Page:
On March 1, a Hartford judge officially dismissed a decades-old murder charge against Alfred Swinton. Swinton, who served 18 years of a 60-year sentence, was released last June after DNA testing exculpated him, and a forensic expert who testified at his trial recanted.
But it was not until this month, when the state’s attorney confirmed that her office would not retry Swinton, that the miscarriage of justice that claimed nearly two decades of a man’s life was rectified. Swinton’s story provides an opportunity for Connecticut to critically examine the ways in which forensic evidence can threaten the integrity of the criminal justice system—and how, in the process, we can look for answers.
At Swinton’s 2001 murder trial, the most damning evidence came from Gus Karazulas, the chief forensic dentist for the Connecticut State Police. Karazulas, who claimed to be an expert in analyzing bite marks, testified that bite marks found on the murder victim’s body had been made by Swinton. His opinion rejected any possibility of error; Karazulas testified, “I believe that with reasonable medical certainty without any reservation that these marks were created by [Swinton’s] teeth.” That sentence was quoted by the Connecticut Supreme Court in upholding Swinton’s conviction.
Bite-mark analysis relies on two premises: first, that human dentition, like DNA, is entirely unique; and second, that human skin can record a dental impression with enough sensitivity to be accurately matched to an individual. The problem is that neither premise has been proved. In the years since Swinton’s conviction, bite-mark analysis has been almost entirely debunked.
In 2009, the National Academy of Sciences published a congressionally commissioned report on the state of forensic science in the courtroom. The report was critical of a wide range of forensic specialties, but it singled out bite-mark analysis as particularly dubious. It found “no evidence of an existing scientific basis for identifying an individual to the exclusion of all others.” In 2016, a report by the United States President’s Council of Advisors on Science and Technology affirmed this conclusion and went a step further, declaring that the odds of transforming bite-mark analysis into a scientifically valid method were nil.
Acting on these developments, Swinton’s attorneys asked Karazulas to re-evaluate the state of forensic dentistry and his own opinions. To his credit, Karazulas did so wholeheartedly. He filed an affidavit on Swinton’s behalf that discredited bite-mark analysis as a valid forensic method and retracted his opinion about Swinton. Approximately 30 other defendants across the country have been exonerated in similar circumstances, but many more remain incarcerated based on bite-mark testimony.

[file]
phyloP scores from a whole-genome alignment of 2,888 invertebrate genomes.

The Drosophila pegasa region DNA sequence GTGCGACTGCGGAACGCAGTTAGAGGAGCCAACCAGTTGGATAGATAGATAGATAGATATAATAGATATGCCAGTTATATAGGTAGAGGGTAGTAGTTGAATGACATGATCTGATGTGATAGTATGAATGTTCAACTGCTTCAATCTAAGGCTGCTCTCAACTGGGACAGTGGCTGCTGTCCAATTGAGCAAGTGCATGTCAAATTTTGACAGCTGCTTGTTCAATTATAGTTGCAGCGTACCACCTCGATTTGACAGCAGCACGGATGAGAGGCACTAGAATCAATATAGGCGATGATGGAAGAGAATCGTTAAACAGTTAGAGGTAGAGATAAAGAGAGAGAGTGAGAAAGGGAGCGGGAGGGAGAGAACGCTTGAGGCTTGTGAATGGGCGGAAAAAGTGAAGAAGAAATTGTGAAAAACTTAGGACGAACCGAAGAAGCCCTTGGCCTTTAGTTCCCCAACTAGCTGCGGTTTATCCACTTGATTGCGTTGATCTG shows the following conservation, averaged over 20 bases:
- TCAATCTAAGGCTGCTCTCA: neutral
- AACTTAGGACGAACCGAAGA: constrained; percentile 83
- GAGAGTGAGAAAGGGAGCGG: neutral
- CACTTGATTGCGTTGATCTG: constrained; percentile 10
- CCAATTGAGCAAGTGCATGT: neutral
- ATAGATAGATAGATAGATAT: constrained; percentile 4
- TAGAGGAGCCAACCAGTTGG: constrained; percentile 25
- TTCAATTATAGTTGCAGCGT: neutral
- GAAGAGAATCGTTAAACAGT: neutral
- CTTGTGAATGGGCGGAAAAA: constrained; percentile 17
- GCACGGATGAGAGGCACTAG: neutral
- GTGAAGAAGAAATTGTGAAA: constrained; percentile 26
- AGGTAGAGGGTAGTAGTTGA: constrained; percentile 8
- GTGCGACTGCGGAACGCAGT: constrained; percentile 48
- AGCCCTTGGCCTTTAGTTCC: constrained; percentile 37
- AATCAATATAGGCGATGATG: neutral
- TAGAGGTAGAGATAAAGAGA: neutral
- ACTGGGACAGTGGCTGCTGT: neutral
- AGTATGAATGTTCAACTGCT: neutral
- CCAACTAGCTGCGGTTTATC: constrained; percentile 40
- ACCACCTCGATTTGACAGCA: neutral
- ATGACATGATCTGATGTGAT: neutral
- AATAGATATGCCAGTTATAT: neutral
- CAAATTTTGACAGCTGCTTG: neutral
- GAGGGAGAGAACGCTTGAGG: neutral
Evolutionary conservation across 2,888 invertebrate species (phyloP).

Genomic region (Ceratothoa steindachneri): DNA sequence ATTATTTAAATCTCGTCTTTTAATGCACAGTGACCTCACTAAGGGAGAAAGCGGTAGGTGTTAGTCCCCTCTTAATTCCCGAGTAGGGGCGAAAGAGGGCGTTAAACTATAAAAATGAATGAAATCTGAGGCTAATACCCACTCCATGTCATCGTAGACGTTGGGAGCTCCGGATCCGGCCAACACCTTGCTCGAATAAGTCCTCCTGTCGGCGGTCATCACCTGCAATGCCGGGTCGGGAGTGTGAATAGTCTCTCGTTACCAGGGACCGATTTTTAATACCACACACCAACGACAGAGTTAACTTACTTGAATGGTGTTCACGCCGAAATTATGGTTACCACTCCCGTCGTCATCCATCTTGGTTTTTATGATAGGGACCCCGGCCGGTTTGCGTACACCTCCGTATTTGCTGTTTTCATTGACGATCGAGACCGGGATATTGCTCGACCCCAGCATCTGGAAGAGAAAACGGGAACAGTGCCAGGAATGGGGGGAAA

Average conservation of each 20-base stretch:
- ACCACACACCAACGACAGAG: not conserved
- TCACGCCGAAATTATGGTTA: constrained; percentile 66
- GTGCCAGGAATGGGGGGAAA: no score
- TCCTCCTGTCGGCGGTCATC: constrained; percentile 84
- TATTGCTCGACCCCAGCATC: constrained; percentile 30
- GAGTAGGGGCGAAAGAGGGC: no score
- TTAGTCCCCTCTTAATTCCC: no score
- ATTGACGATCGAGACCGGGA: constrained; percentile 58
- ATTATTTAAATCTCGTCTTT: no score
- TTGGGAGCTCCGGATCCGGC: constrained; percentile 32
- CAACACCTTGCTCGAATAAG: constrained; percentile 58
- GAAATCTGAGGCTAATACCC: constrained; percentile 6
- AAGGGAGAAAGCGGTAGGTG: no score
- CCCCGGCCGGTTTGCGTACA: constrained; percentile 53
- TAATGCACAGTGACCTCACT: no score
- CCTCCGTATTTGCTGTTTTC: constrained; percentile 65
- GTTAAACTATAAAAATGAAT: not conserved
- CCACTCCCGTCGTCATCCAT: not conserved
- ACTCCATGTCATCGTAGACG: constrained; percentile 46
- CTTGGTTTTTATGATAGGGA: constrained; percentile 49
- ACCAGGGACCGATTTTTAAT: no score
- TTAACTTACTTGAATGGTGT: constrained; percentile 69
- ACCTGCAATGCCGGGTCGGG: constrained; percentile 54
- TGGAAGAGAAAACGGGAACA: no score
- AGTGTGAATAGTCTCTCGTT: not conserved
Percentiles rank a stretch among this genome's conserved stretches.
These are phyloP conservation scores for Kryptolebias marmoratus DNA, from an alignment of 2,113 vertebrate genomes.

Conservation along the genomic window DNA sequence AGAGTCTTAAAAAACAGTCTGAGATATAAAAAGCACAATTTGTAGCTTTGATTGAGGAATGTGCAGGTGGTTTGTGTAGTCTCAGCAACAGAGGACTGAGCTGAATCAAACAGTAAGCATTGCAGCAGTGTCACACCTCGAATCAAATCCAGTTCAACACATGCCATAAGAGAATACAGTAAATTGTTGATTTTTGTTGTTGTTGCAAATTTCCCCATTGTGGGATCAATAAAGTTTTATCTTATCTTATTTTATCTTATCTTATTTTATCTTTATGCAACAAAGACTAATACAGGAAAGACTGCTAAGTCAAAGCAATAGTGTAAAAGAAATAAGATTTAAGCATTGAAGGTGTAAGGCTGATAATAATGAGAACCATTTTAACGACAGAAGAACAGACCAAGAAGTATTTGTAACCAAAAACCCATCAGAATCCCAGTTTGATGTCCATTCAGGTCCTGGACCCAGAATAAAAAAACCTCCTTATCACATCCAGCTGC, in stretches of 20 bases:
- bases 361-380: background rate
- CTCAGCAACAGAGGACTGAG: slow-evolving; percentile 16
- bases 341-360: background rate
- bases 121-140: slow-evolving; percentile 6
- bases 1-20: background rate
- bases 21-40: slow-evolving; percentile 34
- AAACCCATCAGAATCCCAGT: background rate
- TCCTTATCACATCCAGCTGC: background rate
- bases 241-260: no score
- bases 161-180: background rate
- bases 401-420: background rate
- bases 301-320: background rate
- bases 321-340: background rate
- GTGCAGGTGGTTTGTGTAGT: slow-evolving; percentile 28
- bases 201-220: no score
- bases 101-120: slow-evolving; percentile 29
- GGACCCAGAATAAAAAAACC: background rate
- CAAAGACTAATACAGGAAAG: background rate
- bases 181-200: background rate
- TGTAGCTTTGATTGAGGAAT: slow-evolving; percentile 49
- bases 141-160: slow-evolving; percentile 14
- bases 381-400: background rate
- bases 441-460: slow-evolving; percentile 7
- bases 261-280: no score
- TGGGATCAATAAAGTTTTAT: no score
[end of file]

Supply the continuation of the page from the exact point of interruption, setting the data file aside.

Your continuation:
The judicial branch’s role as gatekeeper when it comes to scientific evidence is inherently limited. It is only as good as the prevailing view in the scientific community at the time. When our Supreme Court affirmed Swinton’s conviction in 2004, for example, it was able to marshal compelling evidence that bite-mark analysis was methodologically valid and employed in courtrooms nationwide. This raises a difficult but important question: how can courts protect the rights of criminal defendants when the reliability of a forensic method may shift radically over time?
One answer may lie in imposing stricter limits in criminal cases on how expert forensic opinions are given. According to the latest research, many forensic methods—even if generally reliable—carry meaningful error rates. And most, with the exception of DNA, are not able to identify a perpetrator to the exclusion of others. Yet across all fields, experts elide these critical limitations, overstating the probative value of their evidence and expressing a confidence level that far exceeds what the relevant science can justify.
Opinions rendered with empirically unfounded certainty are not a matter of expertise or professional judgment, they are scientifically invalid. And the consequences are alarming. A three-year study by the Department of Justice and the FBI of 3,000 criminal cases involving microscopic hair analysis revealed that FBI examiners had provided scientifically invalid testimony in more than 95 percent of cases in which testimony was used to convict a defendant.
Courts may not be able to foresee how science will change, but they can—and should—limit forensic experts from overstating the probative value of their opinions. The 2016 report from the President’s Council provides concrete recommendations in this area, urging courts to preclude forensic experts from using a laundry list of common phrases that are scientifically indefensible. One of those phrases is “to a reasonable degree of scientific certainty,” almost precisely the language that helped convict Swinton.
Turning a critical eye to forensic science and seeking avenues for reform will not atone for what was done to Swinton, but it is an essential first step.